BACKGROUND: Gorham-Stout disease is a rare condition characterized by vascular proliferation and the massive destruction of bone tissue. With less than 400 cases in the literature of Gorham-Stout syndrome, we performed a unique study combining whole-genome sequencing and RNA-Seq to probe the genomic features and differentially expressed pathways of a presented case, revealing new possible drivers and biomarkers of the disease.
CASE PRESENTATION: We present a case report of a white 45-year-old female patient with marked bone loss of the left humerus associated with vascular proliferation, diagnosed with Gorham-Stout disease. The analysis of whole-genome sequencing showed a dominance of large structural DNA rearrangements. Particularly, rearrangements in chromosomes seven, twelve, and twenty could contribute to the development of the disease, especially a gene fusion involving ATG101 that could affect macroautophagy. The study of RNA-sequencing data from the patient uncovered the PI3K/AKT/mTOR pathway as the most affected signaling cascade in the Gorham-Stout lesional tissue. Furthermore, M2 macrophage infiltration was detected using immunohistochemical staining and confirmed by deconvolution of the RNA-seq expression data.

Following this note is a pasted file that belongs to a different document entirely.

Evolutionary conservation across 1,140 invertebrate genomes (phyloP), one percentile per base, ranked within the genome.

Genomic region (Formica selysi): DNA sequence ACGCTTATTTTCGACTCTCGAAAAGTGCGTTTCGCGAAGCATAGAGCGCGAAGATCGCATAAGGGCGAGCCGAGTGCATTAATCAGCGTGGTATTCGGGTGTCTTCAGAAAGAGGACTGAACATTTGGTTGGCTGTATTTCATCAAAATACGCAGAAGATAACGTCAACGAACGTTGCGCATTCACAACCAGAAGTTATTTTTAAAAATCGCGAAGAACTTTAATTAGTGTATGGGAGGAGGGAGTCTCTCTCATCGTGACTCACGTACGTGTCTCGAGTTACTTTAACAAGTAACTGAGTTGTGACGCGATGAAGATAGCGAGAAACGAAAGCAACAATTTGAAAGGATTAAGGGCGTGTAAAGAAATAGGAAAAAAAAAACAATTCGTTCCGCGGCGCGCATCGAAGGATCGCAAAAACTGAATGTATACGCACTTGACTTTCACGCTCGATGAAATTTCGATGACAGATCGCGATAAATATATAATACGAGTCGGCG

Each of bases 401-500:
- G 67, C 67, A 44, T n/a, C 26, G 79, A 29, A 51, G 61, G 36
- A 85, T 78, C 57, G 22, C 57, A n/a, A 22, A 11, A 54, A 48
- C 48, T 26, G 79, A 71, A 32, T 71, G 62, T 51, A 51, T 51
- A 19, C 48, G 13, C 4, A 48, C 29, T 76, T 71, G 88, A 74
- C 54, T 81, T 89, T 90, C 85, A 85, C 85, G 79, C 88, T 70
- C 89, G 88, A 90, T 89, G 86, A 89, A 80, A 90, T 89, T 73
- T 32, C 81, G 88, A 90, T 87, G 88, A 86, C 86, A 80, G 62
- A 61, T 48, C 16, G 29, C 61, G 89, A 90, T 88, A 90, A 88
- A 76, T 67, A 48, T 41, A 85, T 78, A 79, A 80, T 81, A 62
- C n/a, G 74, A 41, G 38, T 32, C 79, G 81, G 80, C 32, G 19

CONCLUSIONS: The way that DNA and RNA aberrations lead to Gorham-Stout disease is poorly understood due to the limited number of studies focusing on this rare disease. Our study provides the first glimpse into this facet of the disease, exposing new possible therapeutic targets and facilitating the clinicopathological diagnosis of Gorham-Stout disease.
- Middle Aged
- Osteolysis, Essential/complications
- Phosphatidylinositol 3-Kinases